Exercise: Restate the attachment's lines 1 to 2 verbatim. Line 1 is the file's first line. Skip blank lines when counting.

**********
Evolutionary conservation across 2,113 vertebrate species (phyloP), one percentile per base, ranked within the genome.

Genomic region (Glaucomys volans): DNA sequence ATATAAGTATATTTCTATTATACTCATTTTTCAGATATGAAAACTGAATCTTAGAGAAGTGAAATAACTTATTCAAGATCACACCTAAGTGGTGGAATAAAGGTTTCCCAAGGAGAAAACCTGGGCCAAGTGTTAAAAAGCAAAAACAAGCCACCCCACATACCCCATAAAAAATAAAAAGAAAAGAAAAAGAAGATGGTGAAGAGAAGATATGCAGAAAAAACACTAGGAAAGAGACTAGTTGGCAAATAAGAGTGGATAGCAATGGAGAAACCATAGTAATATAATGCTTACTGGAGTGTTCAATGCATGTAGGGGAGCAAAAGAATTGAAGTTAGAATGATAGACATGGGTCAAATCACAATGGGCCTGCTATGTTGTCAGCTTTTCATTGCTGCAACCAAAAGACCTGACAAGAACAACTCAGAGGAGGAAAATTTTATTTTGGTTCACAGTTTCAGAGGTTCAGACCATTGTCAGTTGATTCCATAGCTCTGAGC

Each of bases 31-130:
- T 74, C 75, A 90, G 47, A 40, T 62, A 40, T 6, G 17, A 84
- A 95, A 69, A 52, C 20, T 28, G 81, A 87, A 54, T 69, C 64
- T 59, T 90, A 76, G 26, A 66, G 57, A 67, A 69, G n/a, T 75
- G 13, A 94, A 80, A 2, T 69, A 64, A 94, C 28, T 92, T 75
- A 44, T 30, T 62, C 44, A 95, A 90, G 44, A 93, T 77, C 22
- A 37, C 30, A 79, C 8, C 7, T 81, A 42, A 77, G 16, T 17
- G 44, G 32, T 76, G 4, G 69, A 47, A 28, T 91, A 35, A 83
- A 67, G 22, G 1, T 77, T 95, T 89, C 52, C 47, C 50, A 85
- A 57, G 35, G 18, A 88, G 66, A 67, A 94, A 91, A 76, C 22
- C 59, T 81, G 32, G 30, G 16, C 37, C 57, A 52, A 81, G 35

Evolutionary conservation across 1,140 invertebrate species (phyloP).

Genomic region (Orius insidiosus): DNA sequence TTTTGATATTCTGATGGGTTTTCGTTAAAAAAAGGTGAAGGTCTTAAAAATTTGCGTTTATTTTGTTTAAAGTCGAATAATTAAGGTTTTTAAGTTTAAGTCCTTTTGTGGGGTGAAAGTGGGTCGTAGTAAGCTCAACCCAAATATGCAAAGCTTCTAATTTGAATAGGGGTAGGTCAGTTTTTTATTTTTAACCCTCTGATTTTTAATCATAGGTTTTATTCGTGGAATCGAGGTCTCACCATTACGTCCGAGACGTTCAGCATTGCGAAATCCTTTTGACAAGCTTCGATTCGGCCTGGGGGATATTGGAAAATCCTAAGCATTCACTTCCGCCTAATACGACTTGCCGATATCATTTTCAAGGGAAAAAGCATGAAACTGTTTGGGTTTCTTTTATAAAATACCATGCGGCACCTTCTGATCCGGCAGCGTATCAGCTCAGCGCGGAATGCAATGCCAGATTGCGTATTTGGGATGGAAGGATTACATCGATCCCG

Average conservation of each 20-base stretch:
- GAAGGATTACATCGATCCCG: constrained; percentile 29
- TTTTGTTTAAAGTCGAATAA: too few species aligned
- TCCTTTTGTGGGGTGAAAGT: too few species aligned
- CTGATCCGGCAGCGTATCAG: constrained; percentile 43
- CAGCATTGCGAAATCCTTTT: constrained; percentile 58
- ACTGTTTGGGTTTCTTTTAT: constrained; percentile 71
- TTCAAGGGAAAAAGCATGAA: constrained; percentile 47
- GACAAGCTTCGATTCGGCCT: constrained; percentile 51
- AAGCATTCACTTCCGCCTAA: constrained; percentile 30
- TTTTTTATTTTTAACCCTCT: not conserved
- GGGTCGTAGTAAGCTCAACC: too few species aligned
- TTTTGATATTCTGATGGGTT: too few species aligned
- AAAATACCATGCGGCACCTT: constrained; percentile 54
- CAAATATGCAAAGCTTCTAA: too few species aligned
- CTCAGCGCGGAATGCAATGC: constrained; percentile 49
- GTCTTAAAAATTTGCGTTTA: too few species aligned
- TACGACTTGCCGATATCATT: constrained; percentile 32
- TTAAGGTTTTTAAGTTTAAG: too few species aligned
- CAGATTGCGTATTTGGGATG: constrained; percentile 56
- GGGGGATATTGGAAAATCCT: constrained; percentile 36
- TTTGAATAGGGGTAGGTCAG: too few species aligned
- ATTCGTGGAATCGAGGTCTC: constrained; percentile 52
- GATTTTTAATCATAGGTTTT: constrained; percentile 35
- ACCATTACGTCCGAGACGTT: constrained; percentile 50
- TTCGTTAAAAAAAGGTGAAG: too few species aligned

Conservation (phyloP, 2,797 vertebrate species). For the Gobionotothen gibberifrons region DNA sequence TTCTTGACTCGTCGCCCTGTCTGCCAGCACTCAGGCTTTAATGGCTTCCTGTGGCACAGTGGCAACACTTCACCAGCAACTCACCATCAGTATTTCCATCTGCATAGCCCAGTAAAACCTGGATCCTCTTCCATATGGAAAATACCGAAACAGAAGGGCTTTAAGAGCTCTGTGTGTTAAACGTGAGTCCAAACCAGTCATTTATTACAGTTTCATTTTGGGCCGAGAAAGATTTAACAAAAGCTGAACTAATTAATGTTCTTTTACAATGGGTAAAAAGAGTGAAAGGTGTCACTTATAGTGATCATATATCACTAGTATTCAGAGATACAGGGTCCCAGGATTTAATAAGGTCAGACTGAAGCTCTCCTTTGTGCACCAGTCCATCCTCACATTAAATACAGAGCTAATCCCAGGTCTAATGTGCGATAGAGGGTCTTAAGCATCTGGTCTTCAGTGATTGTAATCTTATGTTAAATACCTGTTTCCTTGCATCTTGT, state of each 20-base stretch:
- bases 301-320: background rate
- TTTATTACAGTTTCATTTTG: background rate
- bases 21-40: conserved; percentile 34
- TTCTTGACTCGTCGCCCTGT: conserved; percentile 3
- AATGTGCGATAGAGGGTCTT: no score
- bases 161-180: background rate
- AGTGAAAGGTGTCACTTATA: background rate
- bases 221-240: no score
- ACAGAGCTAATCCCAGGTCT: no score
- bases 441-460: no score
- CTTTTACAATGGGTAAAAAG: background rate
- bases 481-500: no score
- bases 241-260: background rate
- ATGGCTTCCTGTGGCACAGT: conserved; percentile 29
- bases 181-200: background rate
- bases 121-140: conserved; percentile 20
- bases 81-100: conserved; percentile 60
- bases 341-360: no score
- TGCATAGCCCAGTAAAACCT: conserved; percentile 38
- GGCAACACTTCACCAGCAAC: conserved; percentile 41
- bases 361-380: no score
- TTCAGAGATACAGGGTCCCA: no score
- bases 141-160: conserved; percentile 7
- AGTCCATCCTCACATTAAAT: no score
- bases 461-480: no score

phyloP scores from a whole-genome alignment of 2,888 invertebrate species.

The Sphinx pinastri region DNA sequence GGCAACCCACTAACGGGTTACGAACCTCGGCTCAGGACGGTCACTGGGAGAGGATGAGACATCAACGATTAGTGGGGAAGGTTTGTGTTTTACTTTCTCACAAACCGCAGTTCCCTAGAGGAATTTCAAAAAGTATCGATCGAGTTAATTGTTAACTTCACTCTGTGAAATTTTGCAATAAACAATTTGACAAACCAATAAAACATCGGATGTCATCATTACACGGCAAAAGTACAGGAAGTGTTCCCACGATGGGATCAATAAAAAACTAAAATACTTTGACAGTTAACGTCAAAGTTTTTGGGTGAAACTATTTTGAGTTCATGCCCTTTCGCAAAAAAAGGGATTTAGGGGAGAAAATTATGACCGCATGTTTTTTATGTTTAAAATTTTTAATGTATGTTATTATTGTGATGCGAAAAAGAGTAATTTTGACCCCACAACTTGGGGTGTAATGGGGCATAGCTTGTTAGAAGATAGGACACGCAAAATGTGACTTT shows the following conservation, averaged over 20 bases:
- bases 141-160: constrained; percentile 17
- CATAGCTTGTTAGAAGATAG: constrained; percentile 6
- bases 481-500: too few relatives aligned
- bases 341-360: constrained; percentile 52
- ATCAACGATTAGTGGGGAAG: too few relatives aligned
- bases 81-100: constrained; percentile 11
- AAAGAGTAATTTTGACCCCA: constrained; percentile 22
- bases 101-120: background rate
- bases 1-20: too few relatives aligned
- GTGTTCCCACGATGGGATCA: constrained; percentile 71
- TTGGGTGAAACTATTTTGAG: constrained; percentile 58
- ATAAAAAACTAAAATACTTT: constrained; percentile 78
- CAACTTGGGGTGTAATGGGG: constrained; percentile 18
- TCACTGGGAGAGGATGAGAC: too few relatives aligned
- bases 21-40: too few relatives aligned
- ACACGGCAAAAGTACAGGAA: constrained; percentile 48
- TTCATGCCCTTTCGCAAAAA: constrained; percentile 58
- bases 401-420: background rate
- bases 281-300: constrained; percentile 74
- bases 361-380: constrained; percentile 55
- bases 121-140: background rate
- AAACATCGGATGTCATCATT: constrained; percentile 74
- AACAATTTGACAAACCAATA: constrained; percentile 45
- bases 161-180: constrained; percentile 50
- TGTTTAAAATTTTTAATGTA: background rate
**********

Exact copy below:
Evolutionary conservation across 2,113 vertebrate species (phyloP), one percentile per base, ranked within the genome.

Genomic region (Glaucomys volans): DNA sequence ATATAAGTATATTTCTATTATACTCATTTTTCAGATATGAAAACTGAATCTTAGAGAAGTGAAATAACTTATTCAAGATCACACCTAAGTGGTGGAATAAAGGTTTCCCAAGGAGAAAACCTGGGCCAAGTGTTAAAAAGCAAAAACAAGCCACCCCACATACCCCATAAAAAATAAAAAGAAAAGAAAAAGAAGATGGTGAAGAGAAGATATGCAGAAAAAACACTAGGAAAGAGACTAGTTGGCAAATAAGAGTGGATAGCAATGGAGAAACCATAGTAATATAATGCTTACTGGAGTGTTCAATGCATGTAGGGGAGCAAAAGAATTGAAGTTAGAATGATAGACATGGGTCAAATCACAATGGGCCTGCTATGTTGTCAGCTTTTCATTGCTGCAACCAAAAGACCTGACAAGAACAACTCAGAGGAGGAAAATTTTATTTTGGTTCACAGTTTCAGAGGTTCAGACCATTGTCAGTTGATTCCATAGCTCTGAGC